Journal List > J Korean Ophthalmol Soc > v.59(2) > 1010858

J Korean Ophthalmol Soc. 2018 Feb;59(2):181-184. Korean.
Published online February 09, 2018.  https://doi.org/10.3341/jkos.2018.59.2.181
©2018 The Korean Ophthalmological Society
A Case of Thelazia callipaeda Infestation with Preseptal Cellulitis
Dong Hyun Lee, MD,1 Sung Hee Park, BS,2 Hak Sun Yu, PhD,2 and Ji Eun Lee, MD, PhD1,3
1Department of Ophthalmology, Pusan National University Yangsan Hospital, Pusan National University School of Medicine, Yangsan, Korea.
2Department of Parasitology, Pusan National University School of Medicine, Yangsan, Korea.
3Research Institute for Convergence of Biomedical Science and Technology, Pusan National University Yangsan Hospital, Pusan National University School of Medicine, Yangsan, Korea.

Address reprint requests to Ji Eun Lee, MD, PhD. Department of Ophthalmology, Pusan National University Yangsan Hospital, #20 Geumo-ro, Mulgeum-eup, Yangsan 50612, Korea. Tel: 82-55-360-2590, Fax: 82-55-360-2161, Email: Jiel75@hanmail.net
Received November 02, 2017; Revised December 03, 2017; Accepted January 22, 2018.

This is an Open Access article distributed under the terms of the Creative Commons Attribution Non-Commercial License (http://creativecommons.org/licenses/by-nc/3.0/) which permits unrestricted non-commercial use, distribution, and reproduction in any medium, provided the original work is properly cited.


Abstract

Purpose

To report a case of Thelazia callipaeda infection with preseptal cellulitis.

Case summary

A 24-year-old female presented with symptoms of conjunctival injection and ocular pain in her left eye and a parasite was found in her conjunctival sac. Using light microscopy, we identified Thelazia callipaeda and many larvae were observed in the vulva of an adult female worm. Three days later, erythematous swelling occurred in the left upper eyelid and four adult worms were found and removed with forceps. Third-generation cephalosporin and nonsteroidal anti-inflammatory drugs were administered orally; the eyelid swelling improved but the conjunctival injection remained. Later five and seven adult worms were removed every 4 weeks and the conjunctival injection improved with no parasites detected after the final extraction.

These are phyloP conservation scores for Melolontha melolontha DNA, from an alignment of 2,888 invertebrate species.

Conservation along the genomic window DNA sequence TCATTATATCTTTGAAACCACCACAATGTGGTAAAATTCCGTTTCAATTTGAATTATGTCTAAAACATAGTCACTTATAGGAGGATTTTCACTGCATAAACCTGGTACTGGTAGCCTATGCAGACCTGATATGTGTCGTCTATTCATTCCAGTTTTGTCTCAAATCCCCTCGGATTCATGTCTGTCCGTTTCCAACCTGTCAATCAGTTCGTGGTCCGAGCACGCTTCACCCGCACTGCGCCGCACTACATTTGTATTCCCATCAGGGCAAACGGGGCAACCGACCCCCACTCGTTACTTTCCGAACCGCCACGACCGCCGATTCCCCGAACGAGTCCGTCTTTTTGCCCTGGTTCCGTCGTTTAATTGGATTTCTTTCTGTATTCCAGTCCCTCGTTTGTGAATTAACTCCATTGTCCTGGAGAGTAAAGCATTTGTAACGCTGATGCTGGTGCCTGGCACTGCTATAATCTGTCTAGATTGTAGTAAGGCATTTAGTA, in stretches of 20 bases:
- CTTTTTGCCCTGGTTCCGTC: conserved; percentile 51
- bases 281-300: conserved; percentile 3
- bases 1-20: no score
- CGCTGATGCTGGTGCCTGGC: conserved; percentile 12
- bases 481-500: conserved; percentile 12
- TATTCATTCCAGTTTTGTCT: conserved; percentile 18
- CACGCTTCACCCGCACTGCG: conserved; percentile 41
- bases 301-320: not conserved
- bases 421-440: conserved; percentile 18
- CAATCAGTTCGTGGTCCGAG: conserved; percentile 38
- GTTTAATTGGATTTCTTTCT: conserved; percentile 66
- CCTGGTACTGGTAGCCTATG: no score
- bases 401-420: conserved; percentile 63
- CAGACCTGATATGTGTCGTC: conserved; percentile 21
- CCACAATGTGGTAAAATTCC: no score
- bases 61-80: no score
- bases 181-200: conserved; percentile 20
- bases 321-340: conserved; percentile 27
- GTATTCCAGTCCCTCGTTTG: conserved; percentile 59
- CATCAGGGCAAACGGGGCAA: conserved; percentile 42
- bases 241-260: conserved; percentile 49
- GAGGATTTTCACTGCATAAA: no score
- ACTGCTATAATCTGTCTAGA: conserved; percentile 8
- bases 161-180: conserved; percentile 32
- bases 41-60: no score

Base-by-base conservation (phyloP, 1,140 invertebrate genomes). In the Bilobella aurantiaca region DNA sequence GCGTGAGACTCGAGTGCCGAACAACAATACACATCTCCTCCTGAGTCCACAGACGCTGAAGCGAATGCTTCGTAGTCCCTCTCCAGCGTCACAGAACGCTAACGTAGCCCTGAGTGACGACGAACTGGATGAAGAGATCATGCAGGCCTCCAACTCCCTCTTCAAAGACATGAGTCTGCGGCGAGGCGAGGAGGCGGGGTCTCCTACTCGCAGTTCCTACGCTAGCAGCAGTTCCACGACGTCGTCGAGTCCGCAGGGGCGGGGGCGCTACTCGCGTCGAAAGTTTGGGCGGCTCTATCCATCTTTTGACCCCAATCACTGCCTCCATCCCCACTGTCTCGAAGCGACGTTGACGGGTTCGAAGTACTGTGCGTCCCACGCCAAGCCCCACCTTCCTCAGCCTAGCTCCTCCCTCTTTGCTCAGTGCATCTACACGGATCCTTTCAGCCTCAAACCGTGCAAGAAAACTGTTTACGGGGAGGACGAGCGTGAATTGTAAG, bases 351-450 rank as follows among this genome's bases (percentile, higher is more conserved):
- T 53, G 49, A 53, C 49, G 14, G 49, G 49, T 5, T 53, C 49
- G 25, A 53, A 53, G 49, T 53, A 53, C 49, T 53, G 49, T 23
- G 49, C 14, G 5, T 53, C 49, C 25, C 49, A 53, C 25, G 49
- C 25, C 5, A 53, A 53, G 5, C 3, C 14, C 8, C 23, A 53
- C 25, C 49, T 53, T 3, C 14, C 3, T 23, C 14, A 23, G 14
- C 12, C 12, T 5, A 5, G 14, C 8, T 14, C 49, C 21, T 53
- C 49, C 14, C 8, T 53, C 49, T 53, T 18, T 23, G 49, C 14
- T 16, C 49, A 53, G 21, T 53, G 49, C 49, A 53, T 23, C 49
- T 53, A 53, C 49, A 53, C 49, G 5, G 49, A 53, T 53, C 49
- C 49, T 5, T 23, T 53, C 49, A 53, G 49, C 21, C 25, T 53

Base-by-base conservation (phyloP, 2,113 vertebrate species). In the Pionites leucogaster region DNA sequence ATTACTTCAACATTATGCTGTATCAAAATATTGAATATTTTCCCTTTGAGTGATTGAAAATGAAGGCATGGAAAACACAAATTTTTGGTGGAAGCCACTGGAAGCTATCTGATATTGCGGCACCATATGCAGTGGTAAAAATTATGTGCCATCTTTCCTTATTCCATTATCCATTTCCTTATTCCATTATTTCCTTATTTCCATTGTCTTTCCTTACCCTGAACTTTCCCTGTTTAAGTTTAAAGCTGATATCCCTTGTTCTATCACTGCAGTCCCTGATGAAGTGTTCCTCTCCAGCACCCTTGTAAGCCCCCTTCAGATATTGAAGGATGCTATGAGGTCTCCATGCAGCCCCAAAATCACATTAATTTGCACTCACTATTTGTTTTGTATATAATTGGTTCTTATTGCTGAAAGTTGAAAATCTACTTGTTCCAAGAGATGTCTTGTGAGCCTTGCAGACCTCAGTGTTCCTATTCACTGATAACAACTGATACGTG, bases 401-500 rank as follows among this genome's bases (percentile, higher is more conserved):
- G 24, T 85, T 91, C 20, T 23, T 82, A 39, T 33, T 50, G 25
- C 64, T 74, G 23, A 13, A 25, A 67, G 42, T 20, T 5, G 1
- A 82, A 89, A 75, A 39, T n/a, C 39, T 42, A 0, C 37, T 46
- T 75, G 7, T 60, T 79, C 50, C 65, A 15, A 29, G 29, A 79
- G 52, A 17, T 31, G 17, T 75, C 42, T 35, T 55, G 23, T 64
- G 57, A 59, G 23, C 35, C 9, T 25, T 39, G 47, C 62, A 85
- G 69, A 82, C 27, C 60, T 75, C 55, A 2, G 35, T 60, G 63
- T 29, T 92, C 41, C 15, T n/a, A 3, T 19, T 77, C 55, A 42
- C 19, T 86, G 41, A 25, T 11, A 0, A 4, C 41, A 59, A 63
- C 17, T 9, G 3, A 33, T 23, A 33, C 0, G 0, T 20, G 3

Conclusions

In the case of Thelazia callipaeda infection, it is necessary to identify eggs and larvae and to observe the patient for more than 1 month because of postextraction growth of the larvae. In addition, the possibility of preseptal cellulitis by Thelazia callipaeda should be considered.

Keywords: Oriental eye worm; Preseptal cellulitis; Thelazia callipaeda

Figures


Figure 1
External photography of the patient. A 24-year-old woman presents eythematous swelling at her left upper eyelid.
Click for larger image


Figure 2
Light microscopy of Thelazia callipaeda detected in the patient. Light microscopy shows many larvae on tail of Thelazia callipaeda (black arrow, A: ×10 magnification, B: ×50 magnification).
Click for larger image


Figure 3
Schematic diagram of Thelazia callipaeda. There are numerous eggs and coiled embryonic larvae in uterus.
Click for larger image

Notes

Conflicts of Interest:The authors have no conflicts to disclose.

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